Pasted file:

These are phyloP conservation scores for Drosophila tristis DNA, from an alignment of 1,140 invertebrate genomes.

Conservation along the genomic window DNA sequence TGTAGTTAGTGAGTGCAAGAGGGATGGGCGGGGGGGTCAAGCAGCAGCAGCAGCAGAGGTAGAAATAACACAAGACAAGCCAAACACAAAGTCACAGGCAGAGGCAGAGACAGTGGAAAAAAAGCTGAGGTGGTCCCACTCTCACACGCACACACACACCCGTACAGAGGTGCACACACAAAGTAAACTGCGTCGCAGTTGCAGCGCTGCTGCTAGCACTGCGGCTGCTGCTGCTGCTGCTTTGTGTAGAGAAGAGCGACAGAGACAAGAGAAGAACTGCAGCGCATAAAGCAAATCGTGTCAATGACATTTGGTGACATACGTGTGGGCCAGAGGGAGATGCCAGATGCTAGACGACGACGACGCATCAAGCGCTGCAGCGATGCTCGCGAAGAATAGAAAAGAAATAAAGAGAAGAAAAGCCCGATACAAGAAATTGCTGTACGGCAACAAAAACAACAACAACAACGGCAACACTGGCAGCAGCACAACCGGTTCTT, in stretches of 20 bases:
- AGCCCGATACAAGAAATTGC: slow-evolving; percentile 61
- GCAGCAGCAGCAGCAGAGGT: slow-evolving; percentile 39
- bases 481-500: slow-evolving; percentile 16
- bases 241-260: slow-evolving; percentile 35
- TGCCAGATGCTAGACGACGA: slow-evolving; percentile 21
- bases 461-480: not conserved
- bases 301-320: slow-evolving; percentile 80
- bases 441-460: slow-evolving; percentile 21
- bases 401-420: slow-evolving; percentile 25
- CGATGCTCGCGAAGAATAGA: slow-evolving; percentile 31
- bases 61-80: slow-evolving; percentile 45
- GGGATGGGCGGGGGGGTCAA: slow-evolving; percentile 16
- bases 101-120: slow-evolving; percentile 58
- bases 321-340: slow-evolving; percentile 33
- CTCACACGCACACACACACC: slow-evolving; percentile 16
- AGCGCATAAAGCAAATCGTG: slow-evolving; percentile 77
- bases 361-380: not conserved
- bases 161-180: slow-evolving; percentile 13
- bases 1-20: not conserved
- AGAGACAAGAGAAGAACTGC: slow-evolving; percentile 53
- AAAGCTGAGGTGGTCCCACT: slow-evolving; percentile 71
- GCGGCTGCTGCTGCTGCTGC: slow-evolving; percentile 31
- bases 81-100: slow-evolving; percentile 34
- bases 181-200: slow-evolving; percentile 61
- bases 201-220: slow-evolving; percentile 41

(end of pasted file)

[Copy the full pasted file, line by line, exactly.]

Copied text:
These are phyloP conservation scores for Drosophila tristis DNA, from an alignment of 1,140 invertebrate genomes.

Conservation along the genomic window DNA sequence TGTAGTTAGTGAGTGCAAGAGGGATGGGCGGGGGGGTCAAGCAGCAGCAGCAGCAGAGGTAGAAATAACACAAGACAAGCCAAACACAAAGTCACAGGCAGAGGCAGAGACAGTGGAAAAAAAGCTGAGGTGGTCCCACTCTCACACGCACACACACACCCGTACAGAGGTGCACACACAAAGTAAACTGCGTCGCAGTTGCAGCGCTGCTGCTAGCACTGCGGCTGCTGCTGCTGCTGCTTTGTGTAGAGAAGAGCGACAGAGACAAGAGAAGAACTGCAGCGCATAAAGCAAATCGTGTCAATGACATTTGGTGACATACGTGTGGGCCAGAGGGAGATGCCAGATGCTAGACGACGACGACGCATCAAGCGCTGCAGCGATGCTCGCGAAGAATAGAAAAGAAATAAAGAGAAGAAAAGCCCGATACAAGAAATTGCTGTACGGCAACAAAAACAACAACAACAACGGCAACACTGGCAGCAGCACAACCGGTTCTT, in stretches of 20 bases:
- AGCCCGATACAAGAAATTGC: slow-evolving; percentile 61
- GCAGCAGCAGCAGCAGAGGT: slow-evolving; percentile 39
- bases 481-500: slow-evolving; percentile 16
- bases 241-260: slow-evolving; percentile 35
- TGCCAGATGCTAGACGACGA: slow-evolving; percentile 21
- bases 461-480: not conserved
- bases 301-320: slow-evolving; percentile 80
- bases 441-460: slow-evolving; percentile 21
- bases 401-420: slow-evolving; percentile 25
- CGATGCTCGCGAAGAATAGA: slow-evolving; percentile 31
- bases 61-80: slow-evolving; percentile 45
- GGGATGGGCGGGGGGGTCAA: slow-evolving; percentile 16
- bases 101-120: slow-evolving; percentile 58
- bases 321-340: slow-evolving; percentile 33
- CTCACACGCACACACACACC: slow-evolving; percentile 16
- AGCGCATAAAGCAAATCGTG: slow-evolving; percentile 77
- bases 361-380: not conserved
- bases 161-180: slow-evolving; percentile 13
- bases 1-20: not conserved
- AGAGACAAGAGAAGAACTGC: slow-evolving; percentile 53
- AAAGCTGAGGTGGTCCCACT: slow-evolving; percentile 71
- GCGGCTGCTGCTGCTGCTGC: slow-evolving; percentile 31
- bases 81-100: slow-evolving; percentile 34
- bases 181-200: slow-evolving; percentile 61
- bases 201-220: slow-evolving; percentile 41